'Primal Male' by Christopher Montclair. I don't usually like the idea of warnings at the start of stories, because they seem too much like spoilers, but I wouldn't have minded a rape warning at the start of this one. Learning that Tarrant made love to Servalan on Virn, Avon teleports down and rapes her 'raw and bleeding rectum'. Servalan initially experiences 'humiliation and pain' but before long she's loving it and begging for it. I suspect a lot of women would find this so physiologically and psychologically unlikely that it becomes distasteful. (Well, I did, at any rate.)

'The Nature of the Beast' by Winona Symonds. Avon, 'hiding a fierce, passionate love behind a facade of black leather and indifference', nearly pushes Vila out of that airlock because he finds it easier than saying 'the words that would have bound Vila to him for life.' Avon then catches Tarrant beating Vila, beats Tarrant (who loves it) and heads off to confront Vila, who whimpers at the sight of the bloody belt and thereby wins Avon's heart. Confusing? Never mind. Avon also utters lines like, 'Shut up with the class crap,' which means that this one of those stories with only a tangential relationship to the B7 series, so there's no need to try and make sense of the characterisation.

'Speak No Evil' by Ailsa Craig. When Avon discovers Vila masturbating in his hiding place on Xenon Base, he is lured into reactivating their sexual relationship. A densely written story, tracking both men's internal analyses of the situation - in line with the title, there is no dialogue at all. The lavish use of metaphor is sometimes apt and sometimes a little odd - for example, Avon sees Vila's love as 'a parasol for his soul' - but Craig is trying for some interesting and unusual effects, even though she occasionally goes right over the top.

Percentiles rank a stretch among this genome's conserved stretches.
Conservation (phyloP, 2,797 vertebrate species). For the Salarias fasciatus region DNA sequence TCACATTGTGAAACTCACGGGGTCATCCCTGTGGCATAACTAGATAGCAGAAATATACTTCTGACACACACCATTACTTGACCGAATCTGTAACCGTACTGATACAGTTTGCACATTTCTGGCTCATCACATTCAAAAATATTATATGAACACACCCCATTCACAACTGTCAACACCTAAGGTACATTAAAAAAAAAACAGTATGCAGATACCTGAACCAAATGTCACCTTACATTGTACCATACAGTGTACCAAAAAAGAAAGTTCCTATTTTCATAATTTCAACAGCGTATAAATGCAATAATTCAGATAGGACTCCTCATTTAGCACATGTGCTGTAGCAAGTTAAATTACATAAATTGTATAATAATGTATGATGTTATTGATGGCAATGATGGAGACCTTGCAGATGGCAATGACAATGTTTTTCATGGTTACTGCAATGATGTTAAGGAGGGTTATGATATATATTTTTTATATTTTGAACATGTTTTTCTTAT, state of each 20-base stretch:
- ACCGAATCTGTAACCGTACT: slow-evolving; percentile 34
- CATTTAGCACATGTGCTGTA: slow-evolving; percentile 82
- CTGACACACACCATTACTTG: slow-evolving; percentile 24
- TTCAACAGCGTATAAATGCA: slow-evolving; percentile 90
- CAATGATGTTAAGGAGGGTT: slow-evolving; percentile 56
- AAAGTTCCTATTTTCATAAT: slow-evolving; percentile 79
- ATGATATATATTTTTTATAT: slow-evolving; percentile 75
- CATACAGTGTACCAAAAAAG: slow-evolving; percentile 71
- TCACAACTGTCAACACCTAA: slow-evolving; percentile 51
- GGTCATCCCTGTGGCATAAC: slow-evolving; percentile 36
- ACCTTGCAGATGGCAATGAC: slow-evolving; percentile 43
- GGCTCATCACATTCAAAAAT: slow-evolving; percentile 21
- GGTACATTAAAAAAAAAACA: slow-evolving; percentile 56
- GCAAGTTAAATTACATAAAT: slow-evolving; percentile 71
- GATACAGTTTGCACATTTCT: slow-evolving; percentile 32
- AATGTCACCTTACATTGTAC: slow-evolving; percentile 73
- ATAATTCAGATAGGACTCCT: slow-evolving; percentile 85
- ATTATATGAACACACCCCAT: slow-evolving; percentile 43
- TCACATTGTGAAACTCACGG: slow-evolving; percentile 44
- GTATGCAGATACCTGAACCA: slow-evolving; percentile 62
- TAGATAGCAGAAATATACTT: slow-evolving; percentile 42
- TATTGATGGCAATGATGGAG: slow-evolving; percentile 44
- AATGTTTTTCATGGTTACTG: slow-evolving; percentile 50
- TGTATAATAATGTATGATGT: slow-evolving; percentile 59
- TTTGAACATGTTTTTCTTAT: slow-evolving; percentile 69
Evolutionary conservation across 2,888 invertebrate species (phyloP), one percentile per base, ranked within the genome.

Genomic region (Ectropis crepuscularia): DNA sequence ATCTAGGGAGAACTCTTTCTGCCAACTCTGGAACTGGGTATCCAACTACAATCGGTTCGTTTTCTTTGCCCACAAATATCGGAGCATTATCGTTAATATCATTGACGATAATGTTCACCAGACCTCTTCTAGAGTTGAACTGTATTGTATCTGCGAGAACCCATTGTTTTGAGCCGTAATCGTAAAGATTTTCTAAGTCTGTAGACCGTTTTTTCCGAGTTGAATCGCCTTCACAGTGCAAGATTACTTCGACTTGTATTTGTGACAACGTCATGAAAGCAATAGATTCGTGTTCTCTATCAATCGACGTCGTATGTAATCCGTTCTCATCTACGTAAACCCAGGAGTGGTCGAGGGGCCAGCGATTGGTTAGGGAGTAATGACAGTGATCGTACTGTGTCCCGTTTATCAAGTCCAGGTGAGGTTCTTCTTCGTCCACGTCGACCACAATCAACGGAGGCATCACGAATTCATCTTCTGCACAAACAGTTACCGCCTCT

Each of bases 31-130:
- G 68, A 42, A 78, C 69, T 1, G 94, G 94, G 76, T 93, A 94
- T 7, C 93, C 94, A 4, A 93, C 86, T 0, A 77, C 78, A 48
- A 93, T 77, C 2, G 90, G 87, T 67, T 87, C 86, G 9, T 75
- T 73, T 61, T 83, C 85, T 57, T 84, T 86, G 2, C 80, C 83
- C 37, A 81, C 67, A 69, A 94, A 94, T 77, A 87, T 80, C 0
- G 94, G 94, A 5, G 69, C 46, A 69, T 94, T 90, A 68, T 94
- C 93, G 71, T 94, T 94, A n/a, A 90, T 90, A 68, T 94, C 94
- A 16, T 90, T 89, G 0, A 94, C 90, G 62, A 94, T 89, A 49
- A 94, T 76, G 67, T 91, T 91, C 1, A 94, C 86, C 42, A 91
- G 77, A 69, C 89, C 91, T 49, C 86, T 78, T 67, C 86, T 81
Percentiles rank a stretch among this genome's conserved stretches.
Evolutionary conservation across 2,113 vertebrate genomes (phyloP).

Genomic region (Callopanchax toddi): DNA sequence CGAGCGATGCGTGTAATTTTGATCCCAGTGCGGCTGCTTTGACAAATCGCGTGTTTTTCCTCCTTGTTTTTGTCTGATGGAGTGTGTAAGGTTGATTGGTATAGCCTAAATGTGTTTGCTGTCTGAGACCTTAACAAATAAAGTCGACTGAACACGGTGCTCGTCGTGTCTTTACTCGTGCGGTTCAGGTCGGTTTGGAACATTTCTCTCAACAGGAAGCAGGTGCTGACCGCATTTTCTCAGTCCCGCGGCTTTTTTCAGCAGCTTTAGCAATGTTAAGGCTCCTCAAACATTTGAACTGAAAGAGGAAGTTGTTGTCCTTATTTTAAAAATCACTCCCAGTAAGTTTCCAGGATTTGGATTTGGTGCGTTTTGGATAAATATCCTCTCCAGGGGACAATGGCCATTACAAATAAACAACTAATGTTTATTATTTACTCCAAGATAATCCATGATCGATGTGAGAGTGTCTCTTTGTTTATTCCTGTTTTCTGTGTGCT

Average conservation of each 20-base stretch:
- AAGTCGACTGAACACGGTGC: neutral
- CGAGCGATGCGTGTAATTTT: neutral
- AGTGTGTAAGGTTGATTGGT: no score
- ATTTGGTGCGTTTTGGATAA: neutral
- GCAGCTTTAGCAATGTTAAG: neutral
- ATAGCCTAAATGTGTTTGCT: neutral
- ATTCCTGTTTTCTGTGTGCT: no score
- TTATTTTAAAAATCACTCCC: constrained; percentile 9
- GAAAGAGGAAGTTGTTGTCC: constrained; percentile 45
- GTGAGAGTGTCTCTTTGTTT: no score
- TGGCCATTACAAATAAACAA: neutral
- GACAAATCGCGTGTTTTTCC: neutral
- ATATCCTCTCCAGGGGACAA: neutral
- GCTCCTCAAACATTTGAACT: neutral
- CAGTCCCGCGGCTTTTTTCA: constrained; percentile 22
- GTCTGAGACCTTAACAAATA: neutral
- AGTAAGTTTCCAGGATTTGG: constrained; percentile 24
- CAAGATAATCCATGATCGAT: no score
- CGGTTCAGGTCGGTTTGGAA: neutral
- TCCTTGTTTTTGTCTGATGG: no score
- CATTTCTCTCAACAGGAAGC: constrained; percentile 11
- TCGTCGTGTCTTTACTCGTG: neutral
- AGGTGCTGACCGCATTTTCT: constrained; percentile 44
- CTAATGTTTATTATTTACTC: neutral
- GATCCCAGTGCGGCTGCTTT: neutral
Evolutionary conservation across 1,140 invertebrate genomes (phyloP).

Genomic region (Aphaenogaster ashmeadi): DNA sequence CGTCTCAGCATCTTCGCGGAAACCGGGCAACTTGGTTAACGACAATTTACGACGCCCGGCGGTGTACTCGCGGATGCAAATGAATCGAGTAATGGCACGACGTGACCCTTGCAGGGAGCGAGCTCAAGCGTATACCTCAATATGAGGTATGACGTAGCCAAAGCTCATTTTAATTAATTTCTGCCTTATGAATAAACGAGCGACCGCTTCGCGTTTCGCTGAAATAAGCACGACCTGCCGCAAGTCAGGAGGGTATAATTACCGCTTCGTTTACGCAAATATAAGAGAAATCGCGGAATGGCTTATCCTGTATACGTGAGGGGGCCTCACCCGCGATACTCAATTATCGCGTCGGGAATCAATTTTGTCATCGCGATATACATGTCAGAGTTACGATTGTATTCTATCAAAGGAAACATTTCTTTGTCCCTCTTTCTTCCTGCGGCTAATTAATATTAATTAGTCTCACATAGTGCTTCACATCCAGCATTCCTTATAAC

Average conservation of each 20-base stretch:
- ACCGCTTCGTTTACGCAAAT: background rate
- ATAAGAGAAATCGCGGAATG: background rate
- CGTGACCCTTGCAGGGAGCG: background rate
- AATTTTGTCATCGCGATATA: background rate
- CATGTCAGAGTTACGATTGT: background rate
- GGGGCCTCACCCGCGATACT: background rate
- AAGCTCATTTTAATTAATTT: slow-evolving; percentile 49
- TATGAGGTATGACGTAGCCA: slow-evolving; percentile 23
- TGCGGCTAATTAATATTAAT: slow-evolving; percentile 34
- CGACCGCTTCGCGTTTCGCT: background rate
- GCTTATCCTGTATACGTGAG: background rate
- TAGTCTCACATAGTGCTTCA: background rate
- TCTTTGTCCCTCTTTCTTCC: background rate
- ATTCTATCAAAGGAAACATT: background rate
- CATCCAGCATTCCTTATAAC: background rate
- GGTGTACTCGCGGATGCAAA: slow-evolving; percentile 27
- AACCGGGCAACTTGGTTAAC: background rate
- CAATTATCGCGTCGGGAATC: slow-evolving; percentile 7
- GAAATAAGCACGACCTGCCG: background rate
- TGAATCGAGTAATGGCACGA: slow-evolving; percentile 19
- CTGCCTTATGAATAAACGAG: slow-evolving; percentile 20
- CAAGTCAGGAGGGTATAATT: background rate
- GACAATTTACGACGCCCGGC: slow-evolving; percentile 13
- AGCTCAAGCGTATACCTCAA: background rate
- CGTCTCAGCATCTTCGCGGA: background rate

'Discoveries' by Aida St. Dummott. After the confrontation with Anna, when Avon fails to teleport, Cally senses his thoughts - a deep regret for 'the refusal of a purifying love from first Blake and then Vila.' So she and Vila seduce him and teach him to trust, after which Cally backs off and leaves the two men together. There are some nice moments, although by the end of the story the author seems to have forgotten that Avon was devastated and suicidal in the beginning.

Nova, March 2000.


Editor: Denetia Arellanes
Publisher: Up the Rebels Press
Date: 1990


la belle femme, "Triumvirate" (A/B/Tr)
Paula, "An Anodyne to Dreams" (A/V)
Christopher Montclair, "Bound by Trust" (A/B)
Anon, "Sand in the Sheets" (adult; A/D, V/So)
Aida St. Dummont, "Nightwatch" (A/V)
Jennifer Hurley, "None So Blind" (B/C, A/B)
Aida St. Dummont, "A Fool and his Money" (A/V)
Christopher Montclair, "Primal Male" (A/Se)
Winona Symonds, "The Nature of the Beast" (A/Ta/V)
Ailsa Craig, "Speak No Evil" (A/V)
Aida St. Dummont, "Discoveries" (A/C/V)


Gene S. Delapenia, "Mine Alone" (?A/B?)
Gene S. Delapenia, "Untitled #30" (?A/B?)
la belle femme, "Cool Smooth Stone" (A/B)
Gene S. Delapenia, "Listen" (V?)
Gene S. Delapenia, "Too Long" (A/B)


Phoenix covers A w/ roses & gun, front & back
p. 41 A/B (illo for "Bound by Trust")
p. 132 A/V, C (illo for "Discoveries")
dya p. 23 B
p. 33 V
p. 106 A
p. 126 A
Adrian Morgan p. 27 A
Lyndon Baines p. 99 Bizarro cartoon, A-V
Leah Rosenthal p. 107 "Tea and Cynicism" (A, B, V)

Review of Avon Calling 2

Review of Avon Calling 3

Available from Denetia Arellanes, 429 North Chapel Ave., Apt. E, Alhambra CA 91801 USA